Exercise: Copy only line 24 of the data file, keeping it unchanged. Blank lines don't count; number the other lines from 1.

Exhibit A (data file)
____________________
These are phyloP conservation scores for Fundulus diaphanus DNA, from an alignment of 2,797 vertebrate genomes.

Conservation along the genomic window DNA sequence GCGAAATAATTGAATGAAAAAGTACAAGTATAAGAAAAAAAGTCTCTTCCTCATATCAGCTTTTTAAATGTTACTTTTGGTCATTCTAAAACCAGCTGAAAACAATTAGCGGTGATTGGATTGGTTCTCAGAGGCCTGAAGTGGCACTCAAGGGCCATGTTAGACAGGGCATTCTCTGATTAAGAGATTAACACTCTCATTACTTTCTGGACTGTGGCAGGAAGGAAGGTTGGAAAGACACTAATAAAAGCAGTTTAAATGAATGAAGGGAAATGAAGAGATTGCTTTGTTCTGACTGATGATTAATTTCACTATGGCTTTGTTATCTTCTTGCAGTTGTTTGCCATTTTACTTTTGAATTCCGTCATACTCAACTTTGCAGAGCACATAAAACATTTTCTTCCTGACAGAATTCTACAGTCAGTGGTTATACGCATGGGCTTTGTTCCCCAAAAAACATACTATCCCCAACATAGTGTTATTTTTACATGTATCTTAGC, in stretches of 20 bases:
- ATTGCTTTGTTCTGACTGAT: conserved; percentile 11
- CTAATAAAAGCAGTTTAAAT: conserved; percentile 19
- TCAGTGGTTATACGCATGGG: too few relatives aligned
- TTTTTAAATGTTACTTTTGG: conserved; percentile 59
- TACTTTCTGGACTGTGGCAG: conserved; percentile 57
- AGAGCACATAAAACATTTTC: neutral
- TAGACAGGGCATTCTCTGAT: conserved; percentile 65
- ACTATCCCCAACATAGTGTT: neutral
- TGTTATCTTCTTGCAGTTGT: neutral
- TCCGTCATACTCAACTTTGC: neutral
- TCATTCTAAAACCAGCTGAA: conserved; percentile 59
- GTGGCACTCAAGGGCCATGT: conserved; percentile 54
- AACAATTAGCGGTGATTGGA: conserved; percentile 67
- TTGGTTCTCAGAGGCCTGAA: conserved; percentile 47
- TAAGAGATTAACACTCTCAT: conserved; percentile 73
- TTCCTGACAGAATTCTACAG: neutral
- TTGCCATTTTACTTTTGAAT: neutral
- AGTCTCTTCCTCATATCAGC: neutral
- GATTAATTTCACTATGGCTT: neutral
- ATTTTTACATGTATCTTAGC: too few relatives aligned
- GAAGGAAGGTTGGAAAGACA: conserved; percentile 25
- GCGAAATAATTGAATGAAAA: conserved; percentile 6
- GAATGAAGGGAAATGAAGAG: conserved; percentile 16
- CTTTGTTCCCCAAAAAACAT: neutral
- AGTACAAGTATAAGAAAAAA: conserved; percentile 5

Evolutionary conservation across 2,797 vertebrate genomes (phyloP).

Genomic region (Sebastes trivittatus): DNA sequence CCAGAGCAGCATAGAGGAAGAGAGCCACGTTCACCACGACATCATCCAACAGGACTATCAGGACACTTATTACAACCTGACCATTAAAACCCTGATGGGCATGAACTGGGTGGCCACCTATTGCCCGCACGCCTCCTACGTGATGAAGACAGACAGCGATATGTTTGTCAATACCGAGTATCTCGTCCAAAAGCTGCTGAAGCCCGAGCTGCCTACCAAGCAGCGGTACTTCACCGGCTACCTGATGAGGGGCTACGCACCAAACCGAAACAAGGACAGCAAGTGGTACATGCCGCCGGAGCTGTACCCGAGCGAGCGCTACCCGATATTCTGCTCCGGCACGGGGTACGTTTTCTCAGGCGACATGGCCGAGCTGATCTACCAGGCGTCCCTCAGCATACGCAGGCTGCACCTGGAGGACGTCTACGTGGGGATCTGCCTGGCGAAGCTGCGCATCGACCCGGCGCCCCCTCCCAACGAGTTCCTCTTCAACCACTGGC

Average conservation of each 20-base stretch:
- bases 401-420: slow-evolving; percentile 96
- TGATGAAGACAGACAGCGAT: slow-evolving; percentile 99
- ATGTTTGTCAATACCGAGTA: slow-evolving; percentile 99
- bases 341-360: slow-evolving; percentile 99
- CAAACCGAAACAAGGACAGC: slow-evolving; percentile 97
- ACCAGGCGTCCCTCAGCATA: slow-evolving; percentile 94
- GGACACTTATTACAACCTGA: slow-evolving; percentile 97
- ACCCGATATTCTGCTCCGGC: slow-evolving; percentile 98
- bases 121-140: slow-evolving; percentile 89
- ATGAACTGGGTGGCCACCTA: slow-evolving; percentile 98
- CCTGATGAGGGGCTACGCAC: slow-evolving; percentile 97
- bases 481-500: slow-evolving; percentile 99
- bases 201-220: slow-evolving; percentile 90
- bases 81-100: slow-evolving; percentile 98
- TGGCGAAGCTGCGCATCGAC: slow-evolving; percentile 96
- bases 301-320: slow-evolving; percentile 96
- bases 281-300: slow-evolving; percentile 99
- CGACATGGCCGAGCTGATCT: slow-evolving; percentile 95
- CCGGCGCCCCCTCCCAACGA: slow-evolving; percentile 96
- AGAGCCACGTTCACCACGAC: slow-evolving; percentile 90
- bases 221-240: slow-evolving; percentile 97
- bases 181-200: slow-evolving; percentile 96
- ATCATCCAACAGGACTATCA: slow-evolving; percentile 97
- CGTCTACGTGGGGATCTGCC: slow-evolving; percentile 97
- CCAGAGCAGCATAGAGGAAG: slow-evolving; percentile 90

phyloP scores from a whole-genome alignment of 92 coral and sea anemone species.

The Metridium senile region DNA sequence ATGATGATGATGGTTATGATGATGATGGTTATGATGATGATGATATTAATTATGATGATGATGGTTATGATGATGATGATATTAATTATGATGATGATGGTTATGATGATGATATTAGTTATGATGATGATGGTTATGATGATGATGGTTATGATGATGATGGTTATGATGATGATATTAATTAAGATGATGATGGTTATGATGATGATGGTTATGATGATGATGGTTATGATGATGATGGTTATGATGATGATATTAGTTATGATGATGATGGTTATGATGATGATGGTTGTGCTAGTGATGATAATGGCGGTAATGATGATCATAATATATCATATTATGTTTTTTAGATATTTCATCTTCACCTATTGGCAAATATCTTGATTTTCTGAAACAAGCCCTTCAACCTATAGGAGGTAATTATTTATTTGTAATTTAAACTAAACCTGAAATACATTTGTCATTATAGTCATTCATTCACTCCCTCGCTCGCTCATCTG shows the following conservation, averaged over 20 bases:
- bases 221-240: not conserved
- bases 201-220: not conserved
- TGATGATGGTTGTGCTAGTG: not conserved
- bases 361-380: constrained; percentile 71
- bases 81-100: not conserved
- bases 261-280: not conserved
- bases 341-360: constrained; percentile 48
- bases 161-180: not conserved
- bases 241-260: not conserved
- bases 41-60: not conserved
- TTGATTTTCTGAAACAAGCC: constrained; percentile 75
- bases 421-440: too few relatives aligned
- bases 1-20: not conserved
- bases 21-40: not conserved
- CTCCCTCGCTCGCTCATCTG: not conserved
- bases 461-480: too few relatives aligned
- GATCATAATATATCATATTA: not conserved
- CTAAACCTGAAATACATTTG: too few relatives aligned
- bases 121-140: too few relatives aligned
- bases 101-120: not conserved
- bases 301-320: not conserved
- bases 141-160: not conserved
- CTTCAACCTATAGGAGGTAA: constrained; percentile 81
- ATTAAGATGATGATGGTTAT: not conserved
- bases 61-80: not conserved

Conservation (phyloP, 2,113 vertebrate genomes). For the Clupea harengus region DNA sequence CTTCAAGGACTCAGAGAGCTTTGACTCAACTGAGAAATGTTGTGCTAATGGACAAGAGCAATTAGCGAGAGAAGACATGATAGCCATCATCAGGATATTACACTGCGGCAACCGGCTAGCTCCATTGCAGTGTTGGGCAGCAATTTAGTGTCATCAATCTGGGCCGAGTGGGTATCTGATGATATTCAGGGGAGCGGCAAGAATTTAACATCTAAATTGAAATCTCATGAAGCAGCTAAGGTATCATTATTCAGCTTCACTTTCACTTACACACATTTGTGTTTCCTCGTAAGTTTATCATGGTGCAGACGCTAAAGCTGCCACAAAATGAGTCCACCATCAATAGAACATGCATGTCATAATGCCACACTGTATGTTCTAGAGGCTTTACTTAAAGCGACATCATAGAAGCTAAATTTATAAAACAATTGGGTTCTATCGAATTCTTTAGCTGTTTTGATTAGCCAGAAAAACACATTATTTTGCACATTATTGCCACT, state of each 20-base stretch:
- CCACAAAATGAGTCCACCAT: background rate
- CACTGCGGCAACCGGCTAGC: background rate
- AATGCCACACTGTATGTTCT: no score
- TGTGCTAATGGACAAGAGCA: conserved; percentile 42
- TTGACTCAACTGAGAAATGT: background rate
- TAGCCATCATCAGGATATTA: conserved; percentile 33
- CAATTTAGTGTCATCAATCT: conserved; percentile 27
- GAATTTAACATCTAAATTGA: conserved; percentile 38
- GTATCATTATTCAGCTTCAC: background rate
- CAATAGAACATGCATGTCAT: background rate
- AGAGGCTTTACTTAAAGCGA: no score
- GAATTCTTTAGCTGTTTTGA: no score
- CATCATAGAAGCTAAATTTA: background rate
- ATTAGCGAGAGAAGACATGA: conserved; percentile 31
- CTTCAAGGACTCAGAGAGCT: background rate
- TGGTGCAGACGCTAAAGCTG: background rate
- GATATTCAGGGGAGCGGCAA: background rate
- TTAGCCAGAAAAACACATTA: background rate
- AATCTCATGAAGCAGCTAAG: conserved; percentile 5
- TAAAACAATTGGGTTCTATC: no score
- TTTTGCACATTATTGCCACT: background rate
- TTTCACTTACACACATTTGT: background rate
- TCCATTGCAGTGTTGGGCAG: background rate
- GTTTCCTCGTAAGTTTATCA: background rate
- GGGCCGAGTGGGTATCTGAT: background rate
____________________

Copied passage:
- GCGAAATAATTGAATGAAAA: conserved; percentile 6